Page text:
These leaks are big enough to wipe out a large share of the gains from the Obama administration’s work on climate change—all those closed coal mines and fuel-efficient cars. In fact, it’s even possible that America’s contribution to global warming increased during the Obama years. The methane story is utterly at odds with what we’ve been telling ourselves, not to mention what we’ve been telling the rest of the planet. It undercuts the promises we made at the climate talks in Paris. It’s a disaster—and one that seems set to spre2ad.

The Obama administration, to its credit, seems to be waking up to the problem. Over the winter, the EPA began to revise its methane calculations, and in early March, the United States reached an agreement with Canada to begin the arduous task of stanching some of the leaks from all that new gas infrastructure. But none of this gets to the core problem, which is the rapid spread of fracking. Carbon dioxide is driving the great warming of the planet, but CO2 isn’t doing it alone. It’s time to take methane seriously.

To understand how we got here, it’s necessary to remember what a savior fracked natural gas looked like to many people, environmentalists included. As George W. Bush took hold of power in Washington, coal was ascendant, here and around the globe. Cheap and plentiful, it was most visibly underwriting the stunning growth of the economy in China, where, by some estimates, a new coal-fired power plant was opening every week. The coal boom didn’t just mean smoggy skies over Beijing; it meant the planet’s invisible cloud of carbon dioxide was growing faster than ever, and with it the certainty of dramatic global warming.

So lots of people thought it was great news when natural-gas wildcatters began rapidly expanding fracking in the last decade. Fracking involves exploding the sub-surface geology so that gas can leak out through newly opened pores; its refinement brought online new shale deposits across the continent—most notably the Marcellus Shale, stretching from West Virginia up into Pennsylvania and New York. The quantities of gas that geologists said might be available were so vast that they were measured in trillions of cubic feet and in centuries of supply.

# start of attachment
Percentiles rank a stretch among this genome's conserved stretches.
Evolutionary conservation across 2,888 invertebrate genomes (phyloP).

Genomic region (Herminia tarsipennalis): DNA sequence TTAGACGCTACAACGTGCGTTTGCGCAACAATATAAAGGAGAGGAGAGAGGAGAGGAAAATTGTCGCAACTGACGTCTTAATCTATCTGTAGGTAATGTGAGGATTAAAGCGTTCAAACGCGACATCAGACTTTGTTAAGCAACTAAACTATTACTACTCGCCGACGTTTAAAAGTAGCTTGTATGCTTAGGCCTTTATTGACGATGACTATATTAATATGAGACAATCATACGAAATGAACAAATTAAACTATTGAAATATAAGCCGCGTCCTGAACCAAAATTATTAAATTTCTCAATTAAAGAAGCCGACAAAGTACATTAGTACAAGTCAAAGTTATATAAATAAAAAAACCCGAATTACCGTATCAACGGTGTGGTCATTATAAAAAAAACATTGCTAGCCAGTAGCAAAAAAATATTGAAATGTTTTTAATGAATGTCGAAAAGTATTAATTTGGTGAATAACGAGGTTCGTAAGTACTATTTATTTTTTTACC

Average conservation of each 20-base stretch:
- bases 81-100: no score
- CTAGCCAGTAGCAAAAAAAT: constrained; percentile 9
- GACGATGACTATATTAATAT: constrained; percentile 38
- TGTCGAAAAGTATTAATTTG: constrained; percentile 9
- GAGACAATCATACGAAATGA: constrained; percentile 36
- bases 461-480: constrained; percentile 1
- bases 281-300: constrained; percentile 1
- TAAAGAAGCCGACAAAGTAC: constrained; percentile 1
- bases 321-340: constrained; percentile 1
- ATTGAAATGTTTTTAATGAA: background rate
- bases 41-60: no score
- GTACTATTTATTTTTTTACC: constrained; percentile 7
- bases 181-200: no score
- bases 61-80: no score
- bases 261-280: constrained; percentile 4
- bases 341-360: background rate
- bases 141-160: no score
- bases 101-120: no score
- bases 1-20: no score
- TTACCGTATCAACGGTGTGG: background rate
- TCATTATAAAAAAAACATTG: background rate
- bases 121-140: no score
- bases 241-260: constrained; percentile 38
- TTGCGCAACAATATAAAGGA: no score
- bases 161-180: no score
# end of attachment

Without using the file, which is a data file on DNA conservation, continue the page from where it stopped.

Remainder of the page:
The apparently happy fact was that when you burn natural gas, it releases half as much carbon dioxide as coal. A power plant that burned natural gas would therefore, or so the reasoning went, be half as bad for global warming as a power plant that burned coal. Natural gas was also cheap—so, from a politician’s point of view, fracking was a win-win situation. You could appease the environmentalists with their incessant yammering about climate change without having to run up the cost of electricity. It would be painless environmentalism, the equivalent of losing weight by cutting your hair.

Webinar: NYS Clean Energy Standard - Tuesday, April 19th

Across New York, people like you are stepping up to make New York a leader on climate and build a bright future with a robust renewable energy economy.

Our work to secure an enforceable Clean Energy Standard is getting started and we need you with us every step of the way.

Grassroots pressure played a key role in getting Governor Cuomo to set the goal of 50 percent renewable energy by 2030, and now it's up to grassroots activists to hold Governor Cuomo and our state accountable to this goal by making sure the new Clean Energy Standard is enforceable.

Join us in a Webinar on Tuesday April 19th to learn more!


Here are the details:

WHO: Sierra Club & Alliance for a Green Economy staff, and you!
WHAT: Clean Energy Standard Webinar
WHEN: 7:00 p.m. Tuesday, April 19
WHERE: Online! RSVP Here.

Questions? Contact David Alicea at david.alicea@sierraclub.org

New York is making progress towards being a climate leader and it's up to citizens like you and me to make sure this Standard isn't just for show, that it has real teeth. We must make sure it changes the way New Yorkers get our energy.

On the webinar we'll talk about Sierra Club's goals for the standard and how you can play a role in the upcoming months to help make that happen. If you already committed to attend a Clean Energy Standard Hearing, the webinar will be a good first step for preparing to attend.

See you on the webinar,
David Alicea
Organizing Representative
New York Beyond Coal